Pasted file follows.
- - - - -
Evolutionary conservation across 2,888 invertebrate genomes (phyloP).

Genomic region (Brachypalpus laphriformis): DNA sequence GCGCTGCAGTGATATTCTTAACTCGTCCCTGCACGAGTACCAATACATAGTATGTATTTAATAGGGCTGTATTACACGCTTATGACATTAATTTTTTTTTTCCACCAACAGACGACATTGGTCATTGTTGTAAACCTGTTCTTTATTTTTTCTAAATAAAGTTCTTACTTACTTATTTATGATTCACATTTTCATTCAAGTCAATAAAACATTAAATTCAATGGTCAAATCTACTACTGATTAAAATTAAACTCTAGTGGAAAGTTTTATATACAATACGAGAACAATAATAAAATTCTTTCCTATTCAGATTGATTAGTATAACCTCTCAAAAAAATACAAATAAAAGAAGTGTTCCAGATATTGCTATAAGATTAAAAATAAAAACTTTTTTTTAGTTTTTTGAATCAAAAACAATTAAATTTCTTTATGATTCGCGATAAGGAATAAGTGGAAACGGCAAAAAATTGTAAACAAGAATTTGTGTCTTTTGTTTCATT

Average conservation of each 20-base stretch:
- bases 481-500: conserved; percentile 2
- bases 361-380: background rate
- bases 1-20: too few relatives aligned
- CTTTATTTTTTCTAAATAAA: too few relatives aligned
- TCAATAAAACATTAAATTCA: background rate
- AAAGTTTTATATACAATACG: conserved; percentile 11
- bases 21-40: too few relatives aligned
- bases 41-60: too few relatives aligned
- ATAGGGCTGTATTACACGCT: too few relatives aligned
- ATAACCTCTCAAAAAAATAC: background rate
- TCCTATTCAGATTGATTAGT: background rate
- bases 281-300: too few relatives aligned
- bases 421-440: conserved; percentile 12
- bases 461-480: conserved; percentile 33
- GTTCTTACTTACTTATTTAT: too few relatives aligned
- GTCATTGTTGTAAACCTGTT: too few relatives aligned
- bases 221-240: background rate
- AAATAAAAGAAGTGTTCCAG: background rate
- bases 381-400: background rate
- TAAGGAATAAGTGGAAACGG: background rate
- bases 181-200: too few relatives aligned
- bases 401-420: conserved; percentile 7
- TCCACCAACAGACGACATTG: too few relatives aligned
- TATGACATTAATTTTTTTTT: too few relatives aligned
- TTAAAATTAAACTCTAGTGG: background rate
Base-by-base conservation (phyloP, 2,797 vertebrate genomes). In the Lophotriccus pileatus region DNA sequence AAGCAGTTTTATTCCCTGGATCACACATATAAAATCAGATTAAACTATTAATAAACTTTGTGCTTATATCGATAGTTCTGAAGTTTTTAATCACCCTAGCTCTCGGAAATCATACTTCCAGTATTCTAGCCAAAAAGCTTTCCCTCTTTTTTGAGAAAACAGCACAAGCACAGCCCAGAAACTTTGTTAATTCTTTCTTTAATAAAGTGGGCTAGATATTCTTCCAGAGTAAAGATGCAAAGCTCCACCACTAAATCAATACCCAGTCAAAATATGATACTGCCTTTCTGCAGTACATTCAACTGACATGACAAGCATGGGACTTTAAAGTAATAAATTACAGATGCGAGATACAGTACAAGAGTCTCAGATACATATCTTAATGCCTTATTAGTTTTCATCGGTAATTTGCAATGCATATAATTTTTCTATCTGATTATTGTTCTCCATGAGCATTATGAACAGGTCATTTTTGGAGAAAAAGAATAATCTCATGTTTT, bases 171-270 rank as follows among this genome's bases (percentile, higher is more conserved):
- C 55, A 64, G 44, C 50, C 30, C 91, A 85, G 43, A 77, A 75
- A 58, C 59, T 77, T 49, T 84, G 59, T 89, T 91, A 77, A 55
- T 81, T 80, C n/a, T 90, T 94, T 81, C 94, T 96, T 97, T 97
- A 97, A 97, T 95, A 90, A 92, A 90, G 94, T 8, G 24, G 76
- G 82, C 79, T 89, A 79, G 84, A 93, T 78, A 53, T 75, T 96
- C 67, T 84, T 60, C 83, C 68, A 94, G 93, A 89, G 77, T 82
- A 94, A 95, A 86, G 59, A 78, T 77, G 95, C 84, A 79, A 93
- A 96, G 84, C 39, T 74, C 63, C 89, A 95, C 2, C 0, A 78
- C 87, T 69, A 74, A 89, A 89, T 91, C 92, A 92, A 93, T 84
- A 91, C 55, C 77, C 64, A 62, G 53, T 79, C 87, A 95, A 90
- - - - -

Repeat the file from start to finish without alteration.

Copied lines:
Evolutionary conservation across 2,888 invertebrate genomes (phyloP).

Genomic region (Brachypalpus laphriformis): DNA sequence GCGCTGCAGTGATATTCTTAACTCGTCCCTGCACGAGTACCAATACATAGTATGTATTTAATAGGGCTGTATTACACGCTTATGACATTAATTTTTTTTTTCCACCAACAGACGACATTGGTCATTGTTGTAAACCTGTTCTTTATTTTTTCTAAATAAAGTTCTTACTTACTTATTTATGATTCACATTTTCATTCAAGTCAATAAAACATTAAATTCAATGGTCAAATCTACTACTGATTAAAATTAAACTCTAGTGGAAAGTTTTATATACAATACGAGAACAATAATAAAATTCTTTCCTATTCAGATTGATTAGTATAACCTCTCAAAAAAATACAAATAAAAGAAGTGTTCCAGATATTGCTATAAGATTAAAAATAAAAACTTTTTTTTAGTTTTTTGAATCAAAAACAATTAAATTTCTTTATGATTCGCGATAAGGAATAAGTGGAAACGGCAAAAAATTGTAAACAAGAATTTGTGTCTTTTGTTTCATT

Average conservation of each 20-base stretch:
- bases 481-500: conserved; percentile 2
- bases 361-380: background rate
- bases 1-20: too few relatives aligned
- CTTTATTTTTTCTAAATAAA: too few relatives aligned
- TCAATAAAACATTAAATTCA: background rate
- AAAGTTTTATATACAATACG: conserved; percentile 11
- bases 21-40: too few relatives aligned
- bases 41-60: too few relatives aligned
- ATAGGGCTGTATTACACGCT: too few relatives aligned
- ATAACCTCTCAAAAAAATAC: background rate
- TCCTATTCAGATTGATTAGT: background rate
- bases 281-300: too few relatives aligned
- bases 421-440: conserved; percentile 12
- bases 461-480: conserved; percentile 33
- GTTCTTACTTACTTATTTAT: too few relatives aligned
- GTCATTGTTGTAAACCTGTT: too few relatives aligned
- bases 221-240: background rate
- AAATAAAAGAAGTGTTCCAG: background rate
- bases 381-400: background rate
- TAAGGAATAAGTGGAAACGG: background rate
- bases 181-200: too few relatives aligned
- bases 401-420: conserved; percentile 7
- TCCACCAACAGACGACATTG: too few relatives aligned
- TATGACATTAATTTTTTTTT: too few relatives aligned
- TTAAAATTAAACTCTAGTGG: background rate
Base-by-base conservation (phyloP, 2,797 vertebrate genomes). In the Lophotriccus pileatus region DNA sequence AAGCAGTTTTATTCCCTGGATCACACATATAAAATCAGATTAAACTATTAATAAACTTTGTGCTTATATCGATAGTTCTGAAGTTTTTAATCACCCTAGCTCTCGGAAATCATACTTCCAGTATTCTAGCCAAAAAGCTTTCCCTCTTTTTTGAGAAAACAGCACAAGCACAGCCCAGAAACTTTGTTAATTCTTTCTTTAATAAAGTGGGCTAGATATTCTTCCAGAGTAAAGATGCAAAGCTCCACCACTAAATCAATACCCAGTCAAAATATGATACTGCCTTTCTGCAGTACATTCAACTGACATGACAAGCATGGGACTTTAAAGTAATAAATTACAGATGCGAGATACAGTACAAGAGTCTCAGATACATATCTTAATGCCTTATTAGTTTTCATCGGTAATTTGCAATGCATATAATTTTTCTATCTGATTATTGTTCTCCATGAGCATTATGAACAGGTCATTTTTGGAGAAAAAGAATAATCTCATGTTTT, bases 171-270 rank as follows among this genome's bases (percentile, higher is more conserved):
- C 55, A 64, G 44, C 50, C 30, C 91, A 85, G 43, A 77, A 75
- A 58, C 59, T 77, T 49, T 84, G 59, T 89, T 91, A 77, A 55
- T 81, T 80, C n/a, T 90, T 94, T 81, C 94, T 96, T 97, T 97
- A 97, A 97, T 95, A 90, A 92, A 90, G 94, T 8, G 24, G 76
- G 82, C 79, T 89, A 79, G 84, A 93, T 78, A 53, T 75, T 96
- C 67, T 84, T 60, C 83, C 68, A 94, G 93, A 89, G 77, T 82
- A 94, A 95, A 86, G 59, A 78, T 77, G 95, C 84, A 79, A 93
- A 96, G 84, C 39, T 74, C 63, C 89, A 95, C 2, C 0, A 78
- C 87, T 69, A 74, A 89, A 89, T 91, C 92, A 92, A 93, T 84
- A 91, C 55, C 77, C 64, A 62, G 53, T 79, C 87, A 95, A 90